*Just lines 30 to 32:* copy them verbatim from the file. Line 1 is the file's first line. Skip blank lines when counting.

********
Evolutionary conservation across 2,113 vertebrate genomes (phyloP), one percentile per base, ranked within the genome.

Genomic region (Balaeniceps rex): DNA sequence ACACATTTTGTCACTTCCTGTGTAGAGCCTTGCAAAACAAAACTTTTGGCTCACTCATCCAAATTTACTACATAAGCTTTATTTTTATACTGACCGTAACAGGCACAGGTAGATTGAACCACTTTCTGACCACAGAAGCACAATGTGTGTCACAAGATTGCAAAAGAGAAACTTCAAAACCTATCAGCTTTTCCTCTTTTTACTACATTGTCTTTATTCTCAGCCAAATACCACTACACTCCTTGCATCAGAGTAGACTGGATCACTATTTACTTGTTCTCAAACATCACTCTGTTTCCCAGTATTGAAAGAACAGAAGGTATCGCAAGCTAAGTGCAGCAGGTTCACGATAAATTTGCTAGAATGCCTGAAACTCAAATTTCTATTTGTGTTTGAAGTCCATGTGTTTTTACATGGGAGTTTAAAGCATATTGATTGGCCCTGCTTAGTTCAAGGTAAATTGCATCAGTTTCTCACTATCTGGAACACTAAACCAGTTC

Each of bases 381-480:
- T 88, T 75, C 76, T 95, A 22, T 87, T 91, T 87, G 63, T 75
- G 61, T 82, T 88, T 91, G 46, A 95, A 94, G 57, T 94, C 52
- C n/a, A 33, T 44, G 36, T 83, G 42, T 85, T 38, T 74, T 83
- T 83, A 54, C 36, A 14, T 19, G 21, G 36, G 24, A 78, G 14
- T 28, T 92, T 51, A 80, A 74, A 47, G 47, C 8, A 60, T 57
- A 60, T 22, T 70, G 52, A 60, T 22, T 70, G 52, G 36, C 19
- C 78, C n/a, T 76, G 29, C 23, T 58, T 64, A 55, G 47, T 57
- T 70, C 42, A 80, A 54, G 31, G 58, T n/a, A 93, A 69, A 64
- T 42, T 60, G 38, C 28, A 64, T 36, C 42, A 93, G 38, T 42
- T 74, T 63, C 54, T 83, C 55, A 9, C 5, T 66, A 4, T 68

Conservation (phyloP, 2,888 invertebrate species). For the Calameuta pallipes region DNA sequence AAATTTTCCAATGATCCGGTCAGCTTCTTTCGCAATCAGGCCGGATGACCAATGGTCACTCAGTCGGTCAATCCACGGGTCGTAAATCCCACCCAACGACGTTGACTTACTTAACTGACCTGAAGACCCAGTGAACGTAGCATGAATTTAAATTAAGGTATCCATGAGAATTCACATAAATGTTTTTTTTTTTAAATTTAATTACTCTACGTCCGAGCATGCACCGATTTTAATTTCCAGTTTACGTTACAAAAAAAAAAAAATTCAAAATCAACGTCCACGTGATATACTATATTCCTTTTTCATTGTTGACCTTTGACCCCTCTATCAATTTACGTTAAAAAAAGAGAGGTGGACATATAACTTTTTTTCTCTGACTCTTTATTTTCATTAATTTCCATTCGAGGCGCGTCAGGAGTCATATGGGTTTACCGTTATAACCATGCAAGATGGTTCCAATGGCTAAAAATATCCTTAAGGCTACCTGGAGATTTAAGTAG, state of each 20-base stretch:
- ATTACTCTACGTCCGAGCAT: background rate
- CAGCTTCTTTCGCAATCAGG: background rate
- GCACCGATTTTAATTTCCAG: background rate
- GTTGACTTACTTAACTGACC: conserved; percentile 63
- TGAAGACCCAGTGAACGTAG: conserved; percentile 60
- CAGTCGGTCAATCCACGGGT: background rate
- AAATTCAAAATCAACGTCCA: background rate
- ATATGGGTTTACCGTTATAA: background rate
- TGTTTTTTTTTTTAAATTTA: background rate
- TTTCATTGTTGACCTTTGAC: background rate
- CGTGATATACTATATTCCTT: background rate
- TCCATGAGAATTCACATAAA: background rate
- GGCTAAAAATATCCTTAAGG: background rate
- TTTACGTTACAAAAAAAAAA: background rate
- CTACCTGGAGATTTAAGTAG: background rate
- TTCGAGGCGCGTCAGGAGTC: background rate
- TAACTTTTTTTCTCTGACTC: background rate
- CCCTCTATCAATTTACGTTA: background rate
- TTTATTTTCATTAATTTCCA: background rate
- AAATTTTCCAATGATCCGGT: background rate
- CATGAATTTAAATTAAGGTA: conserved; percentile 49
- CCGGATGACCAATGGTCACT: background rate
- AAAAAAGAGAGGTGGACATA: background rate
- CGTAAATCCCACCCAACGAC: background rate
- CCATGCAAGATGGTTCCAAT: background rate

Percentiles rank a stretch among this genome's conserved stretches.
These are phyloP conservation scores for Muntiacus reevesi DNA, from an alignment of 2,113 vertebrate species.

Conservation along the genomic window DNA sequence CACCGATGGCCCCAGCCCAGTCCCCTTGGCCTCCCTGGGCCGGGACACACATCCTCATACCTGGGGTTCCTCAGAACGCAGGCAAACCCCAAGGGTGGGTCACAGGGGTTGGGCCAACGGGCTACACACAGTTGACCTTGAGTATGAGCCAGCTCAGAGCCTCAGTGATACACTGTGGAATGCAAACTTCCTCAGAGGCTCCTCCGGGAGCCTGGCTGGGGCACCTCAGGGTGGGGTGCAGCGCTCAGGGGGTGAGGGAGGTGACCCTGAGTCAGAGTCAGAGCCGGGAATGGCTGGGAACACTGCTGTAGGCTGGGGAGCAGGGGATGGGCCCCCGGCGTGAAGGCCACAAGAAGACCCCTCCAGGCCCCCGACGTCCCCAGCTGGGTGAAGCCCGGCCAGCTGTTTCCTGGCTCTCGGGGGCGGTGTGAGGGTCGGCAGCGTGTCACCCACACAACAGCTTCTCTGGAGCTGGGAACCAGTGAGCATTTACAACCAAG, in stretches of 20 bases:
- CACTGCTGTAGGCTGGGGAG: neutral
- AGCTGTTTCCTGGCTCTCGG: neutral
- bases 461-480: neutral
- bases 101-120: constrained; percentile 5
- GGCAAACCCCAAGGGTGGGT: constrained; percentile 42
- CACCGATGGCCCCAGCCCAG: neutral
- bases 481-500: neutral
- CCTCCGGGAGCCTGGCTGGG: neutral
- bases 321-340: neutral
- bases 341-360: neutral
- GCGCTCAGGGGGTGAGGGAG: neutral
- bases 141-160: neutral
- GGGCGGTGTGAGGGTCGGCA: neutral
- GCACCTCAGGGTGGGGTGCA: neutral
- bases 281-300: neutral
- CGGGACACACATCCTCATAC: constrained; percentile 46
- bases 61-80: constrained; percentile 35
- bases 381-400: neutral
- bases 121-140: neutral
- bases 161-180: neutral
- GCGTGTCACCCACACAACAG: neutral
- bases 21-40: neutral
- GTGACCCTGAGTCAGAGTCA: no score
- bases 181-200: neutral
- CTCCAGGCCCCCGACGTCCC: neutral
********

- TTCGAGGCGCGTCAGGAGTC: background rate
- TAACTTTTTTTCTCTGACTC: background rate
- CCCTCTATCAATTTACGTTA: background rate